The city’s proposed Transportation Sustainability Fee — which would be assessed on new development to speed up construction of walking, biking, and transit infrastructure — moved forward today with approval from the SF Planning Commission. The commission approved a maximum rate slightly higher than the city had initially proposed but far lower than what some livable streets advocates wanted.
In addition, square footage devoted to car parking won’t factor into the fee developers are expected to pay. No matter how much parking is included in a project, it won’t raise the fee. This runs in direct opposition to the purpose of the TSF, say advocates, which is supposed to be a key tool in the city’s efforts to generate revenue for safer streets and more effective transit.
Under the approved TSF rates, which must still be approved by the Board of Supervisors, developers would pay for 33 percent, at most, of the estimated costs associated with street infrastructure to accommodate people traveling to and from their projects, as determined by the Planning Department’s “Nexus Study” [PDF]. The default rate would remain the 25 percent initially proposed by the Planning Department.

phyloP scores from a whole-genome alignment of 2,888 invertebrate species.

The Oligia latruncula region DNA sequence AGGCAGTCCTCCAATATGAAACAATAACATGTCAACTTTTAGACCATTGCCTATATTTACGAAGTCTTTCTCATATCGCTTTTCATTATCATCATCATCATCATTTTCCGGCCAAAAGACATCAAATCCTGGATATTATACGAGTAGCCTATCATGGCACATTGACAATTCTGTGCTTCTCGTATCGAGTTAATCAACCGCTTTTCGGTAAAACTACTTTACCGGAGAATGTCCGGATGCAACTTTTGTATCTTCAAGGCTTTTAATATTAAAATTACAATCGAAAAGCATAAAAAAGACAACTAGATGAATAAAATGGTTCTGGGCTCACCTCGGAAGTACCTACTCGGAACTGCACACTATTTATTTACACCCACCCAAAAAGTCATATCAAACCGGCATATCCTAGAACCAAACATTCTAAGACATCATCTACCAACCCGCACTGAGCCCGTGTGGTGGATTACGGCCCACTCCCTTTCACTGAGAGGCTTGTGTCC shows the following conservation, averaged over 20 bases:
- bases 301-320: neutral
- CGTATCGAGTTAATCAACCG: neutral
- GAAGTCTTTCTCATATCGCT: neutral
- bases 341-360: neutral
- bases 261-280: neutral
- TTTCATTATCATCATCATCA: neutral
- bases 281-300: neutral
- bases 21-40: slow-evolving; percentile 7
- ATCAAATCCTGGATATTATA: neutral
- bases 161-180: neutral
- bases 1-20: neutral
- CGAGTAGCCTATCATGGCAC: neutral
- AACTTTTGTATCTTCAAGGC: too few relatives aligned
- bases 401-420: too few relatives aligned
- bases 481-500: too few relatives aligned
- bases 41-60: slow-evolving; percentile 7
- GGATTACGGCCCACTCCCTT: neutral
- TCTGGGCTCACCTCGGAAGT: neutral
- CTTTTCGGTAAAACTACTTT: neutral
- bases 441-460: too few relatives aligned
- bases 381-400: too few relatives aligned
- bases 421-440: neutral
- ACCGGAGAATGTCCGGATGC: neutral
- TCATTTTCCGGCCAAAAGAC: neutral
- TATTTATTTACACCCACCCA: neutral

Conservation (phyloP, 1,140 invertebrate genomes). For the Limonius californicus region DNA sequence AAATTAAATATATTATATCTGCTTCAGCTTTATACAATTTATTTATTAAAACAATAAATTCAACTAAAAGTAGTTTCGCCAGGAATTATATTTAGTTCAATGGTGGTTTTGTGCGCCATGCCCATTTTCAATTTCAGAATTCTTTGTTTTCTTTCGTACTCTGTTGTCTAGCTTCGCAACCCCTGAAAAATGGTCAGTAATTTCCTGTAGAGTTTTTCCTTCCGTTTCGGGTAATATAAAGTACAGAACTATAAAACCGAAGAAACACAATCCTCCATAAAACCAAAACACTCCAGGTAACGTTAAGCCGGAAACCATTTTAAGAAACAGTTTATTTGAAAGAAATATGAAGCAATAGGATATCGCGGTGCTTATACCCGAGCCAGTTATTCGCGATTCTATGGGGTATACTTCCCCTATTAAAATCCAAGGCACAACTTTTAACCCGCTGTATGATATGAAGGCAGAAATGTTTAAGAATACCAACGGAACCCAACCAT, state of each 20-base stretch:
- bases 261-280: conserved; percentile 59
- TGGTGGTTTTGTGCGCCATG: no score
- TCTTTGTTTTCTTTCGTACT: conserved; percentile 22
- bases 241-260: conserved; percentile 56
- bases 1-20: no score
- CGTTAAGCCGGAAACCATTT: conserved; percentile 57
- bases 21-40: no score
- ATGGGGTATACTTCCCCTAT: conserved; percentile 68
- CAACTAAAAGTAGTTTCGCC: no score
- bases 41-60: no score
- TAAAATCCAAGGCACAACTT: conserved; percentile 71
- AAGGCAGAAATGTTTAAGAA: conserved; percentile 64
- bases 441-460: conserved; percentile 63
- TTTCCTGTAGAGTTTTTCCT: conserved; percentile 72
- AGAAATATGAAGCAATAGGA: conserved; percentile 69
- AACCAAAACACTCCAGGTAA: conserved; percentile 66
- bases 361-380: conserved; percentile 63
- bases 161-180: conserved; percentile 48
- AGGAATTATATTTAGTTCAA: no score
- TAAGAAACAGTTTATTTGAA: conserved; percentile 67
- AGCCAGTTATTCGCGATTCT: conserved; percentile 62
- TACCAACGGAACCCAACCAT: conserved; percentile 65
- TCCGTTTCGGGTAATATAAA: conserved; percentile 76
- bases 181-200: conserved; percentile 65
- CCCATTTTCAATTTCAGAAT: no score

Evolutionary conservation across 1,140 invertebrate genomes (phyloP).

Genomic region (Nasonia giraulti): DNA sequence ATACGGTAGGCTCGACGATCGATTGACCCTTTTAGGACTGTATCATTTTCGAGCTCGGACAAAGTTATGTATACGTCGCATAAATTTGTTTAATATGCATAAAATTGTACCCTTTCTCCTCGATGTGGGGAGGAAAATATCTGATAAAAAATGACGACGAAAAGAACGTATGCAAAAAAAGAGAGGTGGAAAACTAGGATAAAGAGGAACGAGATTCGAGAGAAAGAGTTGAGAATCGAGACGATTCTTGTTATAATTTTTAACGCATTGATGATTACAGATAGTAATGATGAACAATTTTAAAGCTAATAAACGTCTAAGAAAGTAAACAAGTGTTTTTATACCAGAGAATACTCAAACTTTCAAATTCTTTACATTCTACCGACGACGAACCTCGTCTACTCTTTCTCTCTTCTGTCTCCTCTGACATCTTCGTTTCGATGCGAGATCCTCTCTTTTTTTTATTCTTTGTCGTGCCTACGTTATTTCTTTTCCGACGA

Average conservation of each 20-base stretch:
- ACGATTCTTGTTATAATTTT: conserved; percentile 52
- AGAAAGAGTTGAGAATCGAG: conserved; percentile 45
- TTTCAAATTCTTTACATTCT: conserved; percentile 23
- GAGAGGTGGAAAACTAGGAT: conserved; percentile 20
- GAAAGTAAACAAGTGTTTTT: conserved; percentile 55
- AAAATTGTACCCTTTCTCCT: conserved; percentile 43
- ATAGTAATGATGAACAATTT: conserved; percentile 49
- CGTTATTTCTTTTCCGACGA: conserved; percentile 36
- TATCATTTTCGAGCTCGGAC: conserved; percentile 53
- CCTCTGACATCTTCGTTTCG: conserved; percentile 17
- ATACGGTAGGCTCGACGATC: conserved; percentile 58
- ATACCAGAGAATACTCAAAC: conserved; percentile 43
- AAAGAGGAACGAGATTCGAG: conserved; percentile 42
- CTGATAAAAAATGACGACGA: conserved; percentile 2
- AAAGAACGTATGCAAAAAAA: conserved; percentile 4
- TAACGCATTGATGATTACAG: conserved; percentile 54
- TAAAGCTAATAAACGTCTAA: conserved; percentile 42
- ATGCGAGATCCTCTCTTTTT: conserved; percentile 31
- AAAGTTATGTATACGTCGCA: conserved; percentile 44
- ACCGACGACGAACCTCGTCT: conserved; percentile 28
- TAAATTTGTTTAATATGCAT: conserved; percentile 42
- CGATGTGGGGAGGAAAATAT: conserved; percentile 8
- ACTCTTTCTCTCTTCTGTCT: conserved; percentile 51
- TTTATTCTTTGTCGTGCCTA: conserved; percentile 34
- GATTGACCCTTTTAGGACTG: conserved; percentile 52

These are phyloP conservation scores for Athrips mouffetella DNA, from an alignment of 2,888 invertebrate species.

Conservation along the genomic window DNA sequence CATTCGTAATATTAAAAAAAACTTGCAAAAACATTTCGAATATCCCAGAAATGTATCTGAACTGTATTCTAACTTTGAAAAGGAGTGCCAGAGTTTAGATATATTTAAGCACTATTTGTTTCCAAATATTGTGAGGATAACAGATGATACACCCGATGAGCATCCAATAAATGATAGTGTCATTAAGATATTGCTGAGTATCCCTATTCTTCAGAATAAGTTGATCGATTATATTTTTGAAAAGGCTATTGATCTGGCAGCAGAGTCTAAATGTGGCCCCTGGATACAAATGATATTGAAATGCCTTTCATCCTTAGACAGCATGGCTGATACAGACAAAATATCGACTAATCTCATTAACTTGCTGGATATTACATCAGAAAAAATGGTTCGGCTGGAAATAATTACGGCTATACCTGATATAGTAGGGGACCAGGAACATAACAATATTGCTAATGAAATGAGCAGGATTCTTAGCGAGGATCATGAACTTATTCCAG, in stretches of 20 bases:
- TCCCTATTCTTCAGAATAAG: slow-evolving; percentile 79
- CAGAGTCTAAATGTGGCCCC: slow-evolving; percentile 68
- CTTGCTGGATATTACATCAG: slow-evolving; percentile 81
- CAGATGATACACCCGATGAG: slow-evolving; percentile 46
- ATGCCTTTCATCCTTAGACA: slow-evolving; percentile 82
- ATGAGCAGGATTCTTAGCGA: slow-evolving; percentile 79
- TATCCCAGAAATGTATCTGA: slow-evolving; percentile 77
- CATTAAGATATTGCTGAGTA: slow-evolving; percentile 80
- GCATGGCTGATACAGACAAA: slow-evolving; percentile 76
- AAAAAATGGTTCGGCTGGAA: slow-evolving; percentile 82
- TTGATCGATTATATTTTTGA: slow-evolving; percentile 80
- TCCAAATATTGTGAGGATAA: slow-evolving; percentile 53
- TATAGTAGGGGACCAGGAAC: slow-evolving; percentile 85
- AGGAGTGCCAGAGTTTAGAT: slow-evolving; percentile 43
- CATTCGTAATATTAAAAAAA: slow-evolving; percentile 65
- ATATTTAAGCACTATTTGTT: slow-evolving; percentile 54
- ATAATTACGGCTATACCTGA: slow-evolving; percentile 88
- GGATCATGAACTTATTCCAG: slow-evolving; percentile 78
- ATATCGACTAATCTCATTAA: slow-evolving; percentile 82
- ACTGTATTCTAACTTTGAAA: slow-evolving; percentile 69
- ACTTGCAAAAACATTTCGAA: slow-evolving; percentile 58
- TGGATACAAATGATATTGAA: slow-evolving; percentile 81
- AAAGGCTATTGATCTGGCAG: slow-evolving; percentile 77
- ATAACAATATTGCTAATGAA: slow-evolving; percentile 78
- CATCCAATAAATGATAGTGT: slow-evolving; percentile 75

In a joint letter, Livable City, the SF Bicycle Coalition, and Walk SF said developers should pay 100 percent of “the true cost that development has on our transportation system, as outlined in the SFMTA’s own transportation sustainability study”:
For far too long, the City has not asked developers to pay their fair share, resulting in unreliable service, and [an] inadequate system for all users and ultimately a huge economic burden for San Francisco residents and community members. The need to increase the TSF is particularly critical given that other development impact fees are being lowered as part of this legislation.
The default 25 percent rate is “nowhere near sufficient,” Supervisor John Avalos told the Planning Commission.